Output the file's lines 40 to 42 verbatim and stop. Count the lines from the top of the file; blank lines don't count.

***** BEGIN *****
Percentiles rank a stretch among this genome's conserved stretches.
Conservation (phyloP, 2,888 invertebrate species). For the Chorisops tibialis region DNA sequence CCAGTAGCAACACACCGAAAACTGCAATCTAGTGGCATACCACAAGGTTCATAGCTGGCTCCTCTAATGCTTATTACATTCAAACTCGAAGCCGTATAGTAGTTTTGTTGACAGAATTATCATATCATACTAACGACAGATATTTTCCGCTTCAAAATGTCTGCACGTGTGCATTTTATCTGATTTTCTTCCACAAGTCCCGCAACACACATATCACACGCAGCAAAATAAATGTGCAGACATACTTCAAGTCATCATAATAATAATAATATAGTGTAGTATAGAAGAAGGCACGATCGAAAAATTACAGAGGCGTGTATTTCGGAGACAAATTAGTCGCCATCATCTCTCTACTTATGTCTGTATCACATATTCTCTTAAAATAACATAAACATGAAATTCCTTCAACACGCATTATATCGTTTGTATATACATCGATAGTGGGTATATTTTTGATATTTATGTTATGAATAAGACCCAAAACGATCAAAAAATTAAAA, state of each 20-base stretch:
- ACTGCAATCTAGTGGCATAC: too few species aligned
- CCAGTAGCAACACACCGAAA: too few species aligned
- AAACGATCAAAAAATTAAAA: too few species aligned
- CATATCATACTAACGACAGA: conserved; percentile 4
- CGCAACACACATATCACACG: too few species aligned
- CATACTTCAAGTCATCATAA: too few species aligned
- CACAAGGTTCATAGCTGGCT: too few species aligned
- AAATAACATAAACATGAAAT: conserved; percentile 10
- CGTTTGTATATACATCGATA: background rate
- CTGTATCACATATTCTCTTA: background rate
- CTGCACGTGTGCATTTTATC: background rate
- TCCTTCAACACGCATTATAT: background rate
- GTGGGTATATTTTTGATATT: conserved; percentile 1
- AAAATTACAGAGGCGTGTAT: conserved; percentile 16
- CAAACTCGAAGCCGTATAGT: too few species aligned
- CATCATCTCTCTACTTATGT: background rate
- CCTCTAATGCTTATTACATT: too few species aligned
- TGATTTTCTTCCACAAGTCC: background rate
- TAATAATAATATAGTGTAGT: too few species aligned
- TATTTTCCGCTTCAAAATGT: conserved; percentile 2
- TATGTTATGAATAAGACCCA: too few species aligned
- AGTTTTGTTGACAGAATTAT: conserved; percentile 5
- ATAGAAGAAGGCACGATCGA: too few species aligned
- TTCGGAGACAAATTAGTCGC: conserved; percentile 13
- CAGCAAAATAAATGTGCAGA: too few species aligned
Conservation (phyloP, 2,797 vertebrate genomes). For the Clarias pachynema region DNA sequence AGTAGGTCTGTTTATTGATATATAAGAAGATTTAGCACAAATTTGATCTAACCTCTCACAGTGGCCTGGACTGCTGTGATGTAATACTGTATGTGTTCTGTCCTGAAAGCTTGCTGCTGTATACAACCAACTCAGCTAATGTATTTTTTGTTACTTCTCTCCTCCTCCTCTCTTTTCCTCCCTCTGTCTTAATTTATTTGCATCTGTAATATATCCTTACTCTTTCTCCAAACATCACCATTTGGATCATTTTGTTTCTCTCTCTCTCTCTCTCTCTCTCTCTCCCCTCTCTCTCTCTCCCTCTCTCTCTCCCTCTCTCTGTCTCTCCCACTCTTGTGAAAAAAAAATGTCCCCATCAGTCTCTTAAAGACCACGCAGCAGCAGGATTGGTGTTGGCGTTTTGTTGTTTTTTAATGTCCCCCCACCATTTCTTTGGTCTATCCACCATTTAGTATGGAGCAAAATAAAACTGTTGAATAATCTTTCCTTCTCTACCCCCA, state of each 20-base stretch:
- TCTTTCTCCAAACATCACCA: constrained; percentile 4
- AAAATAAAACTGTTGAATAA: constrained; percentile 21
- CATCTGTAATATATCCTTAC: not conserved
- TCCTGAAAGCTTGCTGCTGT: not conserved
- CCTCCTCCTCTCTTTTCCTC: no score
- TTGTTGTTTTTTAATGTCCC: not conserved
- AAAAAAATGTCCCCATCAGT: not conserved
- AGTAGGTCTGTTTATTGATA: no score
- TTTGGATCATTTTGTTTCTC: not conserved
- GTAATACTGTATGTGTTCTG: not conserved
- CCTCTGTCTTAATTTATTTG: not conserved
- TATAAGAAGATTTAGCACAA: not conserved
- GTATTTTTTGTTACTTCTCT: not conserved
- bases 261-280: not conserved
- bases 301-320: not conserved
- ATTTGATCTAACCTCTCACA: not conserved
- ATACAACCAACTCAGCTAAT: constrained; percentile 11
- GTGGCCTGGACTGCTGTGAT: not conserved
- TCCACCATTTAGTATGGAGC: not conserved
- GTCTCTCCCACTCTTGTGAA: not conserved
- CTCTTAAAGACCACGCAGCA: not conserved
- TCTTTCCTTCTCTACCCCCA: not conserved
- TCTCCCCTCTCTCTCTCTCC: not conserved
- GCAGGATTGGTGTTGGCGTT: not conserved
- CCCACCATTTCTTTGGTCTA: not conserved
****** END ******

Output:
- TATAAGAAGATTTAGCACAA: not conserved
- GTATTTTTTGTTACTTCTCT: not conserved
- bases 261-280: not conserved